• Consumer expectations standard: Asks whether the product is more dangerous than a reasonable consumer would expect. For example, a consumer would expect a pair of hedge clippers to be sharp, but if the handles were also sharp, that is a danger a consumer would not expect.
  • Risk-utility standard: Asks whether the injury resulting from the product’s use was serious or likely enough to outweigh the costs of new product design and manufacture. As an example, if a battery in a cellphone explodes while accidentally going through the consumer’s dryer, it most likely would not pass a risk-utility standard because phone batteries were not meant to go through a dryer. Had the battery exploded while the phone was in the user’s purse, an expected use, that would most likely fail the risk-utility standard.

Manufacturing defect. Products can cause injury because of a fault in the manufacturing process rather than the product’s design. For example, a ladder collapses because of faulty hinges. In this type of claim, the consumer will only need to show evidence of a malfunction and prove they were using the product as intended. They do not have to prove that the manufacturer intended to harm them or knew about the product defect.

Lack of adequate warning or instructions. Manufacturers are obligated to provide adequate warning of the potential for danger in using their product. For example, a blow dryer must come with a caution against submerging it in water, which could result in shock or electrocution. Also, toys that could be a choking hazard need to have a clear and noticeable warning on them.

Manufacturers who do not provide warnings or provide them in a way that is difficult to understand can end up being liable in a product defect claim.

What Else Should I Know about Product Defect Claims in Pennsylvania?

Following are other considerations about product defects under Pennsylvania law. Always consult a lawyer for complete information and interpretation of the law.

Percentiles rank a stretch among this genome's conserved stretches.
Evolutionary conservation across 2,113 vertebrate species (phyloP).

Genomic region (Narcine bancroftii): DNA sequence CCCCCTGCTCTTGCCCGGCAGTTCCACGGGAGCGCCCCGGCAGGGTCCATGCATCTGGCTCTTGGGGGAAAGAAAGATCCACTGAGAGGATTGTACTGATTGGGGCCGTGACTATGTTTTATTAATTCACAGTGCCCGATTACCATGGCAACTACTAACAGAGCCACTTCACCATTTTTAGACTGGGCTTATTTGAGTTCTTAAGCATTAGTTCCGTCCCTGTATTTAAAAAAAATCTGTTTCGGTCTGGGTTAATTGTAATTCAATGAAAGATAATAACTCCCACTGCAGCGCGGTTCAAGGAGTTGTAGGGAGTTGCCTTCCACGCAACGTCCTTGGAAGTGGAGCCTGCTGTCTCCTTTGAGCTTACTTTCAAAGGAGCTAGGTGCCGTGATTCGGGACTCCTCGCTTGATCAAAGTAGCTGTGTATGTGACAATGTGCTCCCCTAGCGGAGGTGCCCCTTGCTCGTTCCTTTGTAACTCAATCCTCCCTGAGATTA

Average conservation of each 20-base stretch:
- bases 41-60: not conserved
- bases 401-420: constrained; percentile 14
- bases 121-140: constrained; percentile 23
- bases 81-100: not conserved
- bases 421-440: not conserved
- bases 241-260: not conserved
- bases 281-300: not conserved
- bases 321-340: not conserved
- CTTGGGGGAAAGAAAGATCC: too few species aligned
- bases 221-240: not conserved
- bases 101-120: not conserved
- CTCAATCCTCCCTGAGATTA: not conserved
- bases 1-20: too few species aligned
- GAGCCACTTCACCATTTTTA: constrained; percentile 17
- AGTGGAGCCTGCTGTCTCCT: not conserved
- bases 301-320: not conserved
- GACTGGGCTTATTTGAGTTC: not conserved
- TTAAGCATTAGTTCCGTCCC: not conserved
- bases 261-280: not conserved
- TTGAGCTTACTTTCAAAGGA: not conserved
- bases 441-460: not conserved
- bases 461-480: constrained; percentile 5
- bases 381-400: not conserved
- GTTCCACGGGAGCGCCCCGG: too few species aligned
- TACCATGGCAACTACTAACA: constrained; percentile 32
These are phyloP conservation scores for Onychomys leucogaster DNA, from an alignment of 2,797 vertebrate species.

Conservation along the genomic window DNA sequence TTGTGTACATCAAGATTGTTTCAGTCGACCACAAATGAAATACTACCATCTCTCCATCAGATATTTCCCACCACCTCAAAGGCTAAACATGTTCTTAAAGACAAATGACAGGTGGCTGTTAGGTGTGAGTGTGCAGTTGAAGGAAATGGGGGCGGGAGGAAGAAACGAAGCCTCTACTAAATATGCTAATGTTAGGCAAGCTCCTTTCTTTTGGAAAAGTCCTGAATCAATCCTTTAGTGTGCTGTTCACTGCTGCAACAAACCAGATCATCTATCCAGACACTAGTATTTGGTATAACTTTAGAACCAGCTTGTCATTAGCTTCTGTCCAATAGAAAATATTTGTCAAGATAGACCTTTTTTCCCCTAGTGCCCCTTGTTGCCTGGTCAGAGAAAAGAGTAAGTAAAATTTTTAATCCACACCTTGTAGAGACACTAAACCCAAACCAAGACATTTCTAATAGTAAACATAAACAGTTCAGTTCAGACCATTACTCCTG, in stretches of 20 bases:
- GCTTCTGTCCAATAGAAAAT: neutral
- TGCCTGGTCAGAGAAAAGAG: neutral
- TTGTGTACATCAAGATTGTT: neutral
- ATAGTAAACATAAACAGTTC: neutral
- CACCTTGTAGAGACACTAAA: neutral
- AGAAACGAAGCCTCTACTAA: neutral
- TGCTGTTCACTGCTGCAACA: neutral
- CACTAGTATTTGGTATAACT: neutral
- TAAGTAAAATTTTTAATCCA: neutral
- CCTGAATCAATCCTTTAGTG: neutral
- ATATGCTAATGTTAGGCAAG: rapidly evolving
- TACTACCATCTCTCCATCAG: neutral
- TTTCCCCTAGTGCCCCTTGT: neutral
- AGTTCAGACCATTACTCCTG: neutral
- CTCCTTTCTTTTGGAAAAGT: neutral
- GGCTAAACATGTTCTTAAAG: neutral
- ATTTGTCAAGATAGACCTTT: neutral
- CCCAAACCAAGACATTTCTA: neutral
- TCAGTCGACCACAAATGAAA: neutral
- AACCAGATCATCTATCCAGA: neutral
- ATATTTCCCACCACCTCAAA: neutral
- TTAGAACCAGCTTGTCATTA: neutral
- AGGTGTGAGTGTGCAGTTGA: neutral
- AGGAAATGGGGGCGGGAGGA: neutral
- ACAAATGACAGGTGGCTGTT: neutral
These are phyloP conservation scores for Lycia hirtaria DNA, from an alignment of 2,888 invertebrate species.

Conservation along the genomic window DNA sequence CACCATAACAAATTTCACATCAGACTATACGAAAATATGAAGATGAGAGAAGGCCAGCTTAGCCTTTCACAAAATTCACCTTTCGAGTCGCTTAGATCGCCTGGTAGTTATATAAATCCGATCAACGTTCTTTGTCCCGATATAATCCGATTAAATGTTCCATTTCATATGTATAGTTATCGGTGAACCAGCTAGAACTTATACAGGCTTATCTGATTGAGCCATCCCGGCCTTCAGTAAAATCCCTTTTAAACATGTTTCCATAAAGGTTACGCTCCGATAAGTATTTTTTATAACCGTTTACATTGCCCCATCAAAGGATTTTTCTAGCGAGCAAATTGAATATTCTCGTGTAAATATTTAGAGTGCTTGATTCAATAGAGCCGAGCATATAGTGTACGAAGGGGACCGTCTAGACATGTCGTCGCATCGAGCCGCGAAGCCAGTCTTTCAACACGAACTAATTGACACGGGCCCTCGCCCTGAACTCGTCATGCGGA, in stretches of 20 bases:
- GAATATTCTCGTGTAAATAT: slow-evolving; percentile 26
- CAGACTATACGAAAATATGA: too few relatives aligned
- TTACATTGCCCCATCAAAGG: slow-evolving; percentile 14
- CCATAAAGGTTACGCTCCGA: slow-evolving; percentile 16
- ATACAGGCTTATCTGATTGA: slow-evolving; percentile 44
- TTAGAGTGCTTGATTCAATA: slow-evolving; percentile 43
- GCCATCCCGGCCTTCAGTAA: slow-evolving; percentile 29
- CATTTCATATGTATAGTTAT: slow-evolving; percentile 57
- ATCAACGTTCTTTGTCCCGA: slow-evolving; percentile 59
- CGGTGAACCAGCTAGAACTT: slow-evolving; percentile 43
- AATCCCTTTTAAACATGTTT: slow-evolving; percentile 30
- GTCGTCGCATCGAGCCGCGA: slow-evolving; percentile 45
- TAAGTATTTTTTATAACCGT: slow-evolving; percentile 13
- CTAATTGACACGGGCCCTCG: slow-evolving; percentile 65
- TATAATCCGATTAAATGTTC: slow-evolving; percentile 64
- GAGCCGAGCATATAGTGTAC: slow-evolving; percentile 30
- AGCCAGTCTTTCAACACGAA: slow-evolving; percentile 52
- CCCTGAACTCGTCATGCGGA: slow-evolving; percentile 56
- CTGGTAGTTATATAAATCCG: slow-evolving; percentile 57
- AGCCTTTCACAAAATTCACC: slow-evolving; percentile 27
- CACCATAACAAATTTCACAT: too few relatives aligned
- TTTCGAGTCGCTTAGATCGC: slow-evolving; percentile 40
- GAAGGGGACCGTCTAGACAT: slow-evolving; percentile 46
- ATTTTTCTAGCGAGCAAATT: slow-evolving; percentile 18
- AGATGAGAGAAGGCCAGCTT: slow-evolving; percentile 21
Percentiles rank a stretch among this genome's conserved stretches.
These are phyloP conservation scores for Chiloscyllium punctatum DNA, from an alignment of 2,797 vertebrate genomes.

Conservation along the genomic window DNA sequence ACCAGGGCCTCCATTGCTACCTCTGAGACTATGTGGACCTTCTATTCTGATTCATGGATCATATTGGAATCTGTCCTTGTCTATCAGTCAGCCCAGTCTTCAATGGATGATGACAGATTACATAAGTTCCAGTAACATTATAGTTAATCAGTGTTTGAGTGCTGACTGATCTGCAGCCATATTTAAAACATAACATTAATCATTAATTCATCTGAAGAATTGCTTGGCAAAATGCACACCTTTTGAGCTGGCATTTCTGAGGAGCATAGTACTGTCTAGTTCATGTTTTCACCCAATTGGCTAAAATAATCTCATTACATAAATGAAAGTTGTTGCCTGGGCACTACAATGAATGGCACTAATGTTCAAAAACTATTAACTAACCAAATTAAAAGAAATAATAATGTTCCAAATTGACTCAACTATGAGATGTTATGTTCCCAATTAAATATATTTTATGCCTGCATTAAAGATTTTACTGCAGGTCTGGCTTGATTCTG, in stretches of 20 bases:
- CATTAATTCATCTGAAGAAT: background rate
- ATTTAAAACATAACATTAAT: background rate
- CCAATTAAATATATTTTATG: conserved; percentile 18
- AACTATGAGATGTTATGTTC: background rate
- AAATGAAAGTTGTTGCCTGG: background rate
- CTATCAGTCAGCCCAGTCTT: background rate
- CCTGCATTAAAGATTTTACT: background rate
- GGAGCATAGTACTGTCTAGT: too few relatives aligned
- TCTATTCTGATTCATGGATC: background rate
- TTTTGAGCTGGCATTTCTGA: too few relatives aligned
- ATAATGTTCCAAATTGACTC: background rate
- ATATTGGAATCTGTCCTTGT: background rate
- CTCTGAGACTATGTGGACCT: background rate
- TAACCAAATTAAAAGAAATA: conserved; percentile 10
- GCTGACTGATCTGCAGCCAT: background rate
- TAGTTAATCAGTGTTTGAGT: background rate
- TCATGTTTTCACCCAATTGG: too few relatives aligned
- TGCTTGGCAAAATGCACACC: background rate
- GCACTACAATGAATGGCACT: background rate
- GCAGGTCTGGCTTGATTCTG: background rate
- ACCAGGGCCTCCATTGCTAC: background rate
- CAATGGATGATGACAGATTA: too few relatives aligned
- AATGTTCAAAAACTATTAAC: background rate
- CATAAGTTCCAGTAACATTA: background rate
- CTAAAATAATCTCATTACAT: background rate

• Statute of limitations: A product defect claim for personal injury, wrongful death, or personal property destruction or damage must be filed within two years from the date of the product defect incident.
  • Fraudulent concealment applies: This means that if a product defect is discovered after the two-year limit, the statute of limitations would begin at the point in which a reasonable person would know that the device defect caused the injury. For example, if an implanted medical device fails and a doctor is aware of it but does not tell the patient, the statute of limitations would begin when the patient learned of the failure, not when the device was implanted.
  • Statute of repose applies: Pennsylvania law allows a person 12 years to bring a claim relating to defective real estate improvements that injures them or damages their property. For example, electrical work completed 10 years ago that recently injures a person or starts a fire can be the subject of a lawsuit.
  • Modified comparative fault applies: In Pennsylvania, a person cannot be awarded damages if a jury finds them to be more than 50 percent responsible for their injury in a product defect case. However, they can be awarded damages if they are found to be equally accountable, 50 percent; less than 50 percent responsible; or not accountable at all.
  • There are no financial limits on damages in a Pennsylvania products defect claim.

Philadelphia Products Liability Lawyers at McCann Dillon Jaffe & Lamb, LLC Advocate for Victims of Product Defects

No one should be harmed or have property destroyed simply by using a product. If you or a loved one has been injured or killed from a product defect, you are entitled to much more than a small refund. The Philadelphia products liability lawyers at McCann Dillon Jaffe & Lamb, LLC are available to advocate for you. Call us at 215-569-8488 or contact us online for a free consultation. Located in Philadelphia, Abington, and Media, Pennsylvania; Wilmington, Delaware; and Haddonfield, New Jersey, we serve clients throughout the surrounding areas.